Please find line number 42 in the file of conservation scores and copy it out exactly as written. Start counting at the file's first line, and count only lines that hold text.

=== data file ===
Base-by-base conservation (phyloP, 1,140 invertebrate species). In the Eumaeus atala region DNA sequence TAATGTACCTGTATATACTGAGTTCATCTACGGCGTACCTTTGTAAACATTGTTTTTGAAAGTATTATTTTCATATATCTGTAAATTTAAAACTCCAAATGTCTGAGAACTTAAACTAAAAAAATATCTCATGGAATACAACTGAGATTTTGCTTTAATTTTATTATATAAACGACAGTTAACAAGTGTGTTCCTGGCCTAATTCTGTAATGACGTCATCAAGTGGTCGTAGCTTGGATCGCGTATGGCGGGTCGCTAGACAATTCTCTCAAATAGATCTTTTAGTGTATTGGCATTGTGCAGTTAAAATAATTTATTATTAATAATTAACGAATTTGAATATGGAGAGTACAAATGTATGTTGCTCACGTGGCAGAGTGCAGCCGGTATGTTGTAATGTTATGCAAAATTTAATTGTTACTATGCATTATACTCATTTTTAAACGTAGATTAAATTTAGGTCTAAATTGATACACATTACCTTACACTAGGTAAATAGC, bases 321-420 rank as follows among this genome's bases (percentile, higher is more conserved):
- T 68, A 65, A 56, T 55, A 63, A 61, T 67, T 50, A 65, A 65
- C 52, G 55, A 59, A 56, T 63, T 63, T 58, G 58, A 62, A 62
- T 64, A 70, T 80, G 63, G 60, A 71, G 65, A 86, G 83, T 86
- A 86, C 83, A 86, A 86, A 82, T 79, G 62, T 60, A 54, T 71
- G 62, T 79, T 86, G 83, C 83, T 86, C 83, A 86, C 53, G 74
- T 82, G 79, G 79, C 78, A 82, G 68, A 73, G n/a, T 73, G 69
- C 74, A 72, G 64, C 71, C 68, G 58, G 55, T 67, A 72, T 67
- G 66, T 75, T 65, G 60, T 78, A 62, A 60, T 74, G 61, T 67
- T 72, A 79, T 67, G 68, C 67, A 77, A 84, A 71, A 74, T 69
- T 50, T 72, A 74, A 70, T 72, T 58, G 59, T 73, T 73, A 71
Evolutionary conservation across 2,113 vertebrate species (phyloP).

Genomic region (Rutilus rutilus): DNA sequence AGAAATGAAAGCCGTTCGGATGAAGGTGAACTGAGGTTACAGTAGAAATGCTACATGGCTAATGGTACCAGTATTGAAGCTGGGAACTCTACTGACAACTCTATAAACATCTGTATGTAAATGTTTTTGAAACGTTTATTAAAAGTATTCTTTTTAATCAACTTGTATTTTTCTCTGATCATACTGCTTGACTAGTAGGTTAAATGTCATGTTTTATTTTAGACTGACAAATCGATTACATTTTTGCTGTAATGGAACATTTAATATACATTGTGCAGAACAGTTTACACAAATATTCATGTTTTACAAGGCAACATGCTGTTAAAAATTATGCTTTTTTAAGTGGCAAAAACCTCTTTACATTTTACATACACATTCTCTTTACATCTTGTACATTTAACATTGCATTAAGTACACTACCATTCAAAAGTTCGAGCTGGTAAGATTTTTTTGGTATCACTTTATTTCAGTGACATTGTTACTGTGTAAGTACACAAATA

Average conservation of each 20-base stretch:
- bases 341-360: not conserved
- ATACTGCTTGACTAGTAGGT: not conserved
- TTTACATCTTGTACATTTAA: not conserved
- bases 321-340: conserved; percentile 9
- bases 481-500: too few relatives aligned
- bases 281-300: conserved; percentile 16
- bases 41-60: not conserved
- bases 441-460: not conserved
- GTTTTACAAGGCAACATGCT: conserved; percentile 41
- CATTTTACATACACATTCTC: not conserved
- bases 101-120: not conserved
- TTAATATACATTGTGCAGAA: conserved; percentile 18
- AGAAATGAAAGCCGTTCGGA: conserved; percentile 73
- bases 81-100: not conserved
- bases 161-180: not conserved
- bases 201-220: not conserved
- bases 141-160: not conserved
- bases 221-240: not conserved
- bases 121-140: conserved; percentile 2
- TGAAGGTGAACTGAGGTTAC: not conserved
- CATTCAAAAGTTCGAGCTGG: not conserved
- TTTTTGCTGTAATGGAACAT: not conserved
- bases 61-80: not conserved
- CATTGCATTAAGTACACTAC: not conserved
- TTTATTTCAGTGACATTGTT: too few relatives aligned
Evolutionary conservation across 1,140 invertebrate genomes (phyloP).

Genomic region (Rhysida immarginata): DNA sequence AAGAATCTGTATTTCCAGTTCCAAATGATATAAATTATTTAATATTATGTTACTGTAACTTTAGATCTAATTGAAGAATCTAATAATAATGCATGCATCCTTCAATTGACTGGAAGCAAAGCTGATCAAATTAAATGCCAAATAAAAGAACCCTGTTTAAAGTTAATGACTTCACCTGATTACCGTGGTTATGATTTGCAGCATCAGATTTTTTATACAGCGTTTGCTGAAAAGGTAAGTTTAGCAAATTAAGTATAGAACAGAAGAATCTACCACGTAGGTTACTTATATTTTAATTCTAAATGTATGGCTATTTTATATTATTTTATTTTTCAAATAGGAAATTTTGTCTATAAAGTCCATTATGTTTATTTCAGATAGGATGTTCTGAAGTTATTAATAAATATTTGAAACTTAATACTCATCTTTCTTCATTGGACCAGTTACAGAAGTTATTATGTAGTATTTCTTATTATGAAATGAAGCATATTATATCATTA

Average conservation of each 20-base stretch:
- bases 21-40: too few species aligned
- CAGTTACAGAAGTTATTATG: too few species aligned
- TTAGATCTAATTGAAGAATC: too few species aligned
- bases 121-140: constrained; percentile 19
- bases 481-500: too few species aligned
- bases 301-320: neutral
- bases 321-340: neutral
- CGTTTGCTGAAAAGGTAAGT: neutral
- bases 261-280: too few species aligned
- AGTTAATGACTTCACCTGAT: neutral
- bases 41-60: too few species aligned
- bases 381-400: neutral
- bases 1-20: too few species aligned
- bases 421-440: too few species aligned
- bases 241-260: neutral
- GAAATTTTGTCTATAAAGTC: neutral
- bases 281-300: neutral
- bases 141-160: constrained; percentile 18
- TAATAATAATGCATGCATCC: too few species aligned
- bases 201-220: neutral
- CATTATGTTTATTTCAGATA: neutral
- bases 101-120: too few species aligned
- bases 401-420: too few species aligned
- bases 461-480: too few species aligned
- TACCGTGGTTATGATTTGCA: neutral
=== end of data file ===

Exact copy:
Average conservation of each 20-base stretch: